“What Is Good For Man?” An Exposition Of Ecclesiastes 7:1-14 -- By: Jay K. Hollinshead
BSac 170:677 (January-March 2013) p. 31
“What Is Good For Man?” An Exposition Of Ecclesiastes 7:1-14
Jay K. Hollinshead is Senior Pastor, Community Fellowship Church, Washington, DC.
Qohelet’s deep musings about life’s inequities and enigmas take a decidedly different turn in chapter 7 with a change to terse proverbial “good” (טוֹב) and “better than” (טוֹב מִן) sayings. Qohelet’s new direction begins with the transition of 6:10-12, as Longman observes: “This short section marks the middle of the book according to Masoretic marginal notation. It also marks a transition in Qohelet’s focus . . . here he leaves his explicit search for meaning and in the second half of the book focuses on advice and commentary about the future.”1 Kruger concurs: “The section 6:10-12 can be read as an introduction to the critical discussion of various bits of advice for the conduct of life in 7:1-14 (but beyond that also through 10:20),” even though he sees this in a negative light.2 Schrader’s chiastic outline makes this transition clear by noting that the second discourse of Qohelet begins with 6:10.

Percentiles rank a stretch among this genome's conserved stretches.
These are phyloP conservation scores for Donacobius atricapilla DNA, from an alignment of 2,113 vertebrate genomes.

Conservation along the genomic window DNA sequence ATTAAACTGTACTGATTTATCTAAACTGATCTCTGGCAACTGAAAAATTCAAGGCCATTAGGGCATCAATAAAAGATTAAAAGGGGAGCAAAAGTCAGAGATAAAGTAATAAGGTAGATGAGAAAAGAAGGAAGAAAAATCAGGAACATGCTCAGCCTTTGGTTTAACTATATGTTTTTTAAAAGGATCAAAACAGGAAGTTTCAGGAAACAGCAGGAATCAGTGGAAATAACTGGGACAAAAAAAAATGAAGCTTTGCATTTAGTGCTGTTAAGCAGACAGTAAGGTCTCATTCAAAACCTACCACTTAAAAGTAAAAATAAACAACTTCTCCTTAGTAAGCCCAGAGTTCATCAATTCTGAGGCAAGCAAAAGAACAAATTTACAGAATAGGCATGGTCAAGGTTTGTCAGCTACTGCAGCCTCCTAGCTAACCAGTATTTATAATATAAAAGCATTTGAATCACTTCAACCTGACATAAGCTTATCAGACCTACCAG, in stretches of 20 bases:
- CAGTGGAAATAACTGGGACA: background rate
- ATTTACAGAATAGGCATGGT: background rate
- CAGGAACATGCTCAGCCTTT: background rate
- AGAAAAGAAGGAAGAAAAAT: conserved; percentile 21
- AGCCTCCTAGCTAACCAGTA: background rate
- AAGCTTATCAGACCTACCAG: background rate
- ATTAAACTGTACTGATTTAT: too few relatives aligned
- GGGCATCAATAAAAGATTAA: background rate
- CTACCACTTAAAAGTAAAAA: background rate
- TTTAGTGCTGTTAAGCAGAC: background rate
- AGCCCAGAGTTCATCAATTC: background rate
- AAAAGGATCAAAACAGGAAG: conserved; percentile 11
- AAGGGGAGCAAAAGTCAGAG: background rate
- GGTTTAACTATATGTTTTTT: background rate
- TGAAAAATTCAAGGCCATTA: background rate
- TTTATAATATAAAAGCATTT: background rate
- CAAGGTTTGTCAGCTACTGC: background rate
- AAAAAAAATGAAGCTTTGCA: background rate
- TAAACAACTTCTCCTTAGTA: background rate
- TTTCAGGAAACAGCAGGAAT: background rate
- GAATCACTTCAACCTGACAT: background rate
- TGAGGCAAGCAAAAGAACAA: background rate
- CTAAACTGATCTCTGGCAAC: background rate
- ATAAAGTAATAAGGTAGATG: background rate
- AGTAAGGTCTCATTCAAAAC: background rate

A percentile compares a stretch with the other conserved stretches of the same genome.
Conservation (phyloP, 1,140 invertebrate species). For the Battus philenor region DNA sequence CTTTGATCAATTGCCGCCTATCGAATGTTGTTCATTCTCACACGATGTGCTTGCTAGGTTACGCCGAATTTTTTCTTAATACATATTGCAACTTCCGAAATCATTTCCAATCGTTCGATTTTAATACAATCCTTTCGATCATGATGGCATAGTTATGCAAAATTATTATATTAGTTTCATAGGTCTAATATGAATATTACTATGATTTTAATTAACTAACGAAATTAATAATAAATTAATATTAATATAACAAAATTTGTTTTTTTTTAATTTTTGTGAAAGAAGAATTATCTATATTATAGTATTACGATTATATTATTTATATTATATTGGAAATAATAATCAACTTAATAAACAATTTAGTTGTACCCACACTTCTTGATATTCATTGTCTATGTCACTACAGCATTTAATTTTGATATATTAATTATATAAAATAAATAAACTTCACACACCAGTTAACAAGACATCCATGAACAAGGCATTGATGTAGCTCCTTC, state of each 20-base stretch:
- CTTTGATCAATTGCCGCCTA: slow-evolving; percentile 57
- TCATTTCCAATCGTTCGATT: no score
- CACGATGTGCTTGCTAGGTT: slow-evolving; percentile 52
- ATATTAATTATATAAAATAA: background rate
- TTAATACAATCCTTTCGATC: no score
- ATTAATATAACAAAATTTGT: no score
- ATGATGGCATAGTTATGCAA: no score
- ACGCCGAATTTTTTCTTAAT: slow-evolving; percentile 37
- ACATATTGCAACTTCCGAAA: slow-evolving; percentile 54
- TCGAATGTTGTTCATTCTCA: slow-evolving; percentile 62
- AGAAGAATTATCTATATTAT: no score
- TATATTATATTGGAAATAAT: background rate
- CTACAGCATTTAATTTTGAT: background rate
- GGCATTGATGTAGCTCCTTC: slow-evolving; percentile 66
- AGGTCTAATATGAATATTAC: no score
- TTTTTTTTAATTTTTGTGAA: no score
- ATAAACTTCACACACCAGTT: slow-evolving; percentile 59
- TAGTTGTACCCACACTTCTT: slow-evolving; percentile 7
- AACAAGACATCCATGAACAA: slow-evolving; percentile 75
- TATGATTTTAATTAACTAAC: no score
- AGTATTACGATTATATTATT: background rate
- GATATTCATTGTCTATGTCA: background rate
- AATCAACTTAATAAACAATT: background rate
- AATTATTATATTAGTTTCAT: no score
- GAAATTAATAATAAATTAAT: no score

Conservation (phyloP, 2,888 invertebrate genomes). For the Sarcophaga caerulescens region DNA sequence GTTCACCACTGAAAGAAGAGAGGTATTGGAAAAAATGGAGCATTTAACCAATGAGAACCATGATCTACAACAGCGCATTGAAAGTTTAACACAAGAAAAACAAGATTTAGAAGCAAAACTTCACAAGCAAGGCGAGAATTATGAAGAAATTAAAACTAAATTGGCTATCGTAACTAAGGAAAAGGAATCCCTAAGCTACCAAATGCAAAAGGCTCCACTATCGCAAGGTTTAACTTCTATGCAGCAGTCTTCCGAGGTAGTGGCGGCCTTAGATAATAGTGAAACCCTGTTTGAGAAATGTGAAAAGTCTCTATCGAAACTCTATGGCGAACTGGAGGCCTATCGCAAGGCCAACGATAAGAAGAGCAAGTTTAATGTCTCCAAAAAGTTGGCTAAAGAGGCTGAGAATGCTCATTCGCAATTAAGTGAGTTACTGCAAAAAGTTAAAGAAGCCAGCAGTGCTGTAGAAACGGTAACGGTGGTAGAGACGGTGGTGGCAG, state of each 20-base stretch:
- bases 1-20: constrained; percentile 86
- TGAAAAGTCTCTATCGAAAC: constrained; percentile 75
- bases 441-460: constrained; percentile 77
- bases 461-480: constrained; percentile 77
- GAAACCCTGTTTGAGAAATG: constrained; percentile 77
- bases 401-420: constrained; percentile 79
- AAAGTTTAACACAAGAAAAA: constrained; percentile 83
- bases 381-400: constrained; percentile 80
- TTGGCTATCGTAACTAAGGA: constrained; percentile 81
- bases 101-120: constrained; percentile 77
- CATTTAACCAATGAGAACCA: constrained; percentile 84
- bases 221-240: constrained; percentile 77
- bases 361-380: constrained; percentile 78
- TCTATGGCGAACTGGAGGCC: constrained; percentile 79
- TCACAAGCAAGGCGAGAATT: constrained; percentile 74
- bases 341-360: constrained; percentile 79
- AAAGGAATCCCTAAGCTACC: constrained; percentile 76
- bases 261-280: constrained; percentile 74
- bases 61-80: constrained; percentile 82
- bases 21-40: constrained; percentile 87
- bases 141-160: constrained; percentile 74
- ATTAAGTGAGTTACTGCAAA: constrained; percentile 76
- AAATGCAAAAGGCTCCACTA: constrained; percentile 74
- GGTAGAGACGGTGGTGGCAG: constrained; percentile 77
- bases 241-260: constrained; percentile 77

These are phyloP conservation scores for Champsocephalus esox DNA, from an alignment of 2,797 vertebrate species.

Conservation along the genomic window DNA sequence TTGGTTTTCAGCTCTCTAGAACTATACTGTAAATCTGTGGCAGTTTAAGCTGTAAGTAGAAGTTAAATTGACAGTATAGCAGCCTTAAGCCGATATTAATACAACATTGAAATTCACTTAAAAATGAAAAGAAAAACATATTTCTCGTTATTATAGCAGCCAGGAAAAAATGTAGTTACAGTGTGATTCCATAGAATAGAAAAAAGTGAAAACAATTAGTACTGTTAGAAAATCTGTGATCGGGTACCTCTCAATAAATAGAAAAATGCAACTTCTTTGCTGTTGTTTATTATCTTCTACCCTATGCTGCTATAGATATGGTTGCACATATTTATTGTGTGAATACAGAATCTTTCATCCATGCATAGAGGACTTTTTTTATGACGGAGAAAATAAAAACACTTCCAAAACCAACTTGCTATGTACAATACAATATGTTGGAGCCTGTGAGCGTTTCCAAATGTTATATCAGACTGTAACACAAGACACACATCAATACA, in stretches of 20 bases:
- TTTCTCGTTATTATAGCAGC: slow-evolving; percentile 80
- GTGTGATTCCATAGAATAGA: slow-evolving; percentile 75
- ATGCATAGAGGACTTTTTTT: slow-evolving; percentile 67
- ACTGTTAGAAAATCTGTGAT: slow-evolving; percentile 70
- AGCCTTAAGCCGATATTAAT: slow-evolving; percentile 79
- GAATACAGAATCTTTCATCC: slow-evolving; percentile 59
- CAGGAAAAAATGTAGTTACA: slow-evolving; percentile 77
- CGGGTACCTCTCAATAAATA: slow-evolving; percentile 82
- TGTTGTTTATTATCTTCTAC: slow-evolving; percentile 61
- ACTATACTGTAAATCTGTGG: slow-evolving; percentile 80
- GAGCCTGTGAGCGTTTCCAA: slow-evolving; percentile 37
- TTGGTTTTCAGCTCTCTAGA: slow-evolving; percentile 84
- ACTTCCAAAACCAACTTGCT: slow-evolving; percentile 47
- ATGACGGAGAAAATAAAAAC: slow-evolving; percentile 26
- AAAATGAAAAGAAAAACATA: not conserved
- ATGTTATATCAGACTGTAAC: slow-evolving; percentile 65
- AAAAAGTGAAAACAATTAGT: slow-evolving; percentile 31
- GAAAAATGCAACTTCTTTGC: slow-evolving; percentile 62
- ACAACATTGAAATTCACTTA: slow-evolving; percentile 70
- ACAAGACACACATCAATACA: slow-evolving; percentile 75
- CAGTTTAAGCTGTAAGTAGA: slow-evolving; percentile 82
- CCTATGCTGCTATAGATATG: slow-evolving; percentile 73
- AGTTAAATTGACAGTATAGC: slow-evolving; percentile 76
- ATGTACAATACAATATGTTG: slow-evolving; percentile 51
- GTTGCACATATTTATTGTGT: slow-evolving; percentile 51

A. Introductory Title (1:1)
B. Opening Poem (1:2-11)
C. First Discourse (1:12-6:9)
C.´ Second Discourse (6:10-11:6)
B.´ Concluding Poem (11:7-12:8)
A.´ Conclusion (12:9-14)3
BSac 170:677 (January-March 2013) p. 32
So 6:10-12 sets the tone for much of the second half of Ecclesiastes. The expressions denoting “inscrutability” and/or “ignorance” are characteristic of this second half of the book as seen in the phrases “does not know” or “cannot know” (6:12; 9:1,12; 10:14;
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